Posted by Chris on 03/ 7/06

    Hollywood told you to write that.

    Posted by: simon at March 8, 2006 6:08 AM

    DAMN! What was the give away? The classic three-act structure of the post? The obligatory fart jokes? The latest pop songs playing over the credits?

    Posted by: Chris at March 8, 2006 7:34 AM

    March 2, 2006

    Melinda and Melinda / Match Point

    "Melinda and Melinda" angered me so much that I was ready to write something about how much Woody Allen has coasted by on his early career. But then I checked with IMDB to remind me of his movies and now I am a bit embarrassed. Good Lord, there are some great films on that list. What's the point of even listing them, there are so many greats.

    But it's at least fair to say that none of the movies in this century have been very good. And there's been such a string of badness that I'm not even sure the "every other film is good" rule applies anymore.

    "Melinda and Melinda" is so God-awful bad that I cannot warn you away from it enough. There is a great idea there but by the first twenty minutes I didn't care about it any more. To say the dialogue in this film is stilted is to do a disservice to stilts. It's like listening to students perform Greek theatre. There's no excuse for it. They should bury this movie and put those gigantic spikes around it, the ones designed to warn future civilizations against radioactive dumping grounds.

    "Match Point" is not nearly as bad as that - it's entertaining and Jonathan Rhys Meyers is very good, but to a large degree what is interesting about the movie is the novelty factor. Woody Allen doing a movie that doesn't take place in NY and that has a murder angle to it? That's new! But when it's all said and done, the story isn't that great. And I'm afraid Scarlett Johannsen is showing herself to be an actress who needs a very good script and a very good director, not just a famous one.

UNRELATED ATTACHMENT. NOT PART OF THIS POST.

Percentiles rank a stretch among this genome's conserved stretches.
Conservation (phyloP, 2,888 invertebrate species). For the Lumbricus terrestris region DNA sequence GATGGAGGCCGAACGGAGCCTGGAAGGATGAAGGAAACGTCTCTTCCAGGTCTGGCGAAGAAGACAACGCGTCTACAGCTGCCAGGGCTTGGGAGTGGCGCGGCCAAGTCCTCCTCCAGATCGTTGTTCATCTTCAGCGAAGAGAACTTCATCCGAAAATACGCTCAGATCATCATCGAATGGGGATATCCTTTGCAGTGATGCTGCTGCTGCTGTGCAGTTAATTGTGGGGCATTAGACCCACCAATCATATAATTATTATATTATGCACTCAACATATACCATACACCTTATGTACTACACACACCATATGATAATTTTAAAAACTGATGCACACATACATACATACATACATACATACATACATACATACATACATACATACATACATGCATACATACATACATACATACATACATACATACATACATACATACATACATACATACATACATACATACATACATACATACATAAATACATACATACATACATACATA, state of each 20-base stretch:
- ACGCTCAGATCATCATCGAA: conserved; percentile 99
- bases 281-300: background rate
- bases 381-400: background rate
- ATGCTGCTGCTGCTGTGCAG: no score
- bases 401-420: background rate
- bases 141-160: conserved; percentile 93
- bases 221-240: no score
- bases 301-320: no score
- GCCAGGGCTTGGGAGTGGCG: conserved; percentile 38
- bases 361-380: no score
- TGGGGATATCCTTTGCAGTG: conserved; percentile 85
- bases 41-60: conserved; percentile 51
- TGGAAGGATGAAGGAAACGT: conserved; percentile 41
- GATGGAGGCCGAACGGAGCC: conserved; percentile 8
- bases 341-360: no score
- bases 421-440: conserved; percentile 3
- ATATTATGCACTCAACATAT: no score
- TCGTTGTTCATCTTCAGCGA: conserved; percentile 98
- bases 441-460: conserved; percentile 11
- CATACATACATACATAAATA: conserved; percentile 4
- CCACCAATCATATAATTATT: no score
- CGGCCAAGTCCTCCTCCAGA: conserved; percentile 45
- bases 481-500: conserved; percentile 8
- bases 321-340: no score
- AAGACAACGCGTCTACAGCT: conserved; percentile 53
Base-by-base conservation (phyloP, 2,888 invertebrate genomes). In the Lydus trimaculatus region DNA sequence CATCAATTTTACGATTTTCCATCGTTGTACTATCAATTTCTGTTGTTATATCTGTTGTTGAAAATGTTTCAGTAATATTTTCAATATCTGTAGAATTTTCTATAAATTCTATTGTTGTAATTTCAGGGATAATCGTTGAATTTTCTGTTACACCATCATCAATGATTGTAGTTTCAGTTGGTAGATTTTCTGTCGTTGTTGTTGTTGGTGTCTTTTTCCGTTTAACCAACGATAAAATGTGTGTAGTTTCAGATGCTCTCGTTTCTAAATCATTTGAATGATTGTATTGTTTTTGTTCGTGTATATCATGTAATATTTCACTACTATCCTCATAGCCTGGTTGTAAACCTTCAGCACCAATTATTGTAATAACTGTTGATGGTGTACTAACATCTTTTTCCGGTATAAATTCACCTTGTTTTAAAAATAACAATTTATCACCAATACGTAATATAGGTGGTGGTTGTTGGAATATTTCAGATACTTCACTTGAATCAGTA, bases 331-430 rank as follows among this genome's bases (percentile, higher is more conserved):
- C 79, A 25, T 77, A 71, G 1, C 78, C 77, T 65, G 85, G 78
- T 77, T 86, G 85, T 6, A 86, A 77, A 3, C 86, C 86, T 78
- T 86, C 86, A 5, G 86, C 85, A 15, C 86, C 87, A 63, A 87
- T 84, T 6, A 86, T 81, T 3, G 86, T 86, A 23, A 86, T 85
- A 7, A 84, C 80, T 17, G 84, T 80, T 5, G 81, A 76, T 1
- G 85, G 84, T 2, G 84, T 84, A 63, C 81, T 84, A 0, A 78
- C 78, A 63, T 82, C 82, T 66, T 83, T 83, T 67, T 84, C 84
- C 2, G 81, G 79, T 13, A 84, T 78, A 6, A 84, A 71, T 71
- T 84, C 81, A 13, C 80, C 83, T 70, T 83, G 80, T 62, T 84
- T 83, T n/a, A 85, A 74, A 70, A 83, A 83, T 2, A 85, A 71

Posted by Chris on 03/ 2/06

    This reminds me of when OPUS worked as the film critic for the Bloom Picayune and he reviewed Benji Saves Everything.

    And he goes on for panels and panels about how horrid the movie was, and then the last panel is "Well, maybe not THAT bad, but Lord, it isn't good".

    So, really, you're sort of like a penguin.

    Posted by: friend jessica at March 3, 2006 8:41 AM

    March 1, 2006

    You Can't Eat Just One!

    Snack executives were pleased with their new Crunch-MMMs™ product until it was discovered that consumers were taking the You Can't Eat Just One!© slogan literally. Within days of the worldwide release of the snack people were dying in waves from ruptured stomachs and complete intestinal blockage.

    Unfortunately the first move by the company to stem the vast number of deaths being caused by their product cost valuable time and countless more lives: believing it was the incredible sweet / savory flavor combination of the Crunch-MMMs™ that kept people eating them until they died, they tasked their Flavor Experts with creating an equally delicious yet appetite-supressing counter-snack, one that would lull consumers away from the fatal Crunch-MMMs™. This proved fruitless.

    Finally after many more gruesome deaths it was discovered that the problem was not the substance of the snack but with the implied legal stricture of the slogan. Consumers seemed to have internalized the idea that the "Just One" in question referred not to the cumulative total of Crunch-MMMs™ eaten in one sitting, but the "Just One" they held in their hand in the moment of bringing it from the box to the mouth. Stuck in a sort of Xeno's Snacking Paradox, consumers in every nation were compelled to eat one Crunch-MMMs™ after the next without stop, since they could not eat just one.

    By the time FEMA had dispatched lawyers to every region to counteract the slogan with flawless legal logic, the world-wide death toll was catastrophic.

    Within weeks, and not unaware of the irony of their own situation, it was the morbidly obese members of the planet's population that ended up inheriting the Earth. They alone had possessed the intestinal fortitude - and capacity - to eat and eat the snack and not fall to rupturing. But as a happy coda to the long global nightmare, because many of the obese were also meek, the religious fundamentalists did not protest.


    Posted by Chris on 03/ 1/06